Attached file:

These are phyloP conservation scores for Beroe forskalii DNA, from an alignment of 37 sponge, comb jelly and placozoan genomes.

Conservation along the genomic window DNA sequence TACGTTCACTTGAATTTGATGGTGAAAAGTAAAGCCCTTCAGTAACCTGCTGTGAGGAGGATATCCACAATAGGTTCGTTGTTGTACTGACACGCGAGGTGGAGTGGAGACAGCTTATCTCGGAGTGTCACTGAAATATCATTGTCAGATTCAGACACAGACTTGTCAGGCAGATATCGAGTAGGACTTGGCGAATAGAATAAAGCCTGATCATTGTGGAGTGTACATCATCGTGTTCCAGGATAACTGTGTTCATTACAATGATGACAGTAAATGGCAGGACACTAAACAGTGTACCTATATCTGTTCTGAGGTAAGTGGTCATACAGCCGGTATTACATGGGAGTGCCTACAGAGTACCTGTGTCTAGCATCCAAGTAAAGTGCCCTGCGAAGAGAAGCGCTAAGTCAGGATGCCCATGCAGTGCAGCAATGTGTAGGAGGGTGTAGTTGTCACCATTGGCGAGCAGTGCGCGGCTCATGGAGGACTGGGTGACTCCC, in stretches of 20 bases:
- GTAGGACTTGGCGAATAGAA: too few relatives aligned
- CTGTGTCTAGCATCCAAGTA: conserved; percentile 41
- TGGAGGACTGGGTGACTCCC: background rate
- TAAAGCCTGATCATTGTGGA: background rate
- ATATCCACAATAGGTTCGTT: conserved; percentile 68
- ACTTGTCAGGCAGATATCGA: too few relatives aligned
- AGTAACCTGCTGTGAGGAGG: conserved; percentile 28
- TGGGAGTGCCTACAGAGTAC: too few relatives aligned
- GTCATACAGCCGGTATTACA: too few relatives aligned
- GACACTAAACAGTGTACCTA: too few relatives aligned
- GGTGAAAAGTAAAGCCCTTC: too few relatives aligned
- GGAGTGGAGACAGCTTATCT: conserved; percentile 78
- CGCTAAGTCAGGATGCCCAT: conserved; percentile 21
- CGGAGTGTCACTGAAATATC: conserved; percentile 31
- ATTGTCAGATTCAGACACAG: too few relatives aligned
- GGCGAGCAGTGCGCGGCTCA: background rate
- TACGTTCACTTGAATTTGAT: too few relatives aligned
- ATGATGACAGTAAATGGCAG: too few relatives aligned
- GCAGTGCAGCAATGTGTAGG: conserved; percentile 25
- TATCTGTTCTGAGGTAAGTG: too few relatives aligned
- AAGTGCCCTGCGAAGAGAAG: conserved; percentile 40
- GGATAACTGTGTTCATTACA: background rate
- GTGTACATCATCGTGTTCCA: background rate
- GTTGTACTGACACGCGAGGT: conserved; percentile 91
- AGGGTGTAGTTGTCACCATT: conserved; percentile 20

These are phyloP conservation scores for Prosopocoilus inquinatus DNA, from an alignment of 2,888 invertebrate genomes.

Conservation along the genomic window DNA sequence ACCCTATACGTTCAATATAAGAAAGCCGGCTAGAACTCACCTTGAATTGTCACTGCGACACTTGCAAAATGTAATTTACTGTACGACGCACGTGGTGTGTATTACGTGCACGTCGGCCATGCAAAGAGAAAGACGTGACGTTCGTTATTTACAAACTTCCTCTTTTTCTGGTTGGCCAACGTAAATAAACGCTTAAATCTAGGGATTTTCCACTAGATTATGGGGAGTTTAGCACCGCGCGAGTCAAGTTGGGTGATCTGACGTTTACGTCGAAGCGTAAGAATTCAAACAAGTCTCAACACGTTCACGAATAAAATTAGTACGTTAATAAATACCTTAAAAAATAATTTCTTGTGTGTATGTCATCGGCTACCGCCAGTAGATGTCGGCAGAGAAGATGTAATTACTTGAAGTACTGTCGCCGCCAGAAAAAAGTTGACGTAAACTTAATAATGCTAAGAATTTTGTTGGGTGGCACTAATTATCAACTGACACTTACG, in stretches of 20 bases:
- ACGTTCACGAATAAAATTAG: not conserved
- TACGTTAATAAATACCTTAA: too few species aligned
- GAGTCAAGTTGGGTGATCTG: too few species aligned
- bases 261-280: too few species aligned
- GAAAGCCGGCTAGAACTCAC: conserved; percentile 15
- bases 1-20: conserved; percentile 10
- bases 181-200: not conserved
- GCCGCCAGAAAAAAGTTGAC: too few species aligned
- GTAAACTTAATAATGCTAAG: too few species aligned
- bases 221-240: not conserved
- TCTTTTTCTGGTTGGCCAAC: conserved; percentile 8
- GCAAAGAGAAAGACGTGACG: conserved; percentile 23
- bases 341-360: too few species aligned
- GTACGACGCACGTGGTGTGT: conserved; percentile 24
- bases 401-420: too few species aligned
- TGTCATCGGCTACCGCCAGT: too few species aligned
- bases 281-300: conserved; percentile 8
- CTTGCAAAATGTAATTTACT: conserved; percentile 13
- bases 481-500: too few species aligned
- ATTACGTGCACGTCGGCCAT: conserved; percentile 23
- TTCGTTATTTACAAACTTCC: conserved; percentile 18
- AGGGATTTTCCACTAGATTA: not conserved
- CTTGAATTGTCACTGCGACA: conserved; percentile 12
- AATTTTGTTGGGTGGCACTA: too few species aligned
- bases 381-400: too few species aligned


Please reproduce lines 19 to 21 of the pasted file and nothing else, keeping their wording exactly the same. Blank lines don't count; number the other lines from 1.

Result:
- TACGTTCACTTGAATTTGAT: too few relatives aligned
- ATGATGACAGTAAATGGCAG: too few relatives aligned
- GCAGTGCAGCAATGTGTAGG: conserved; percentile 25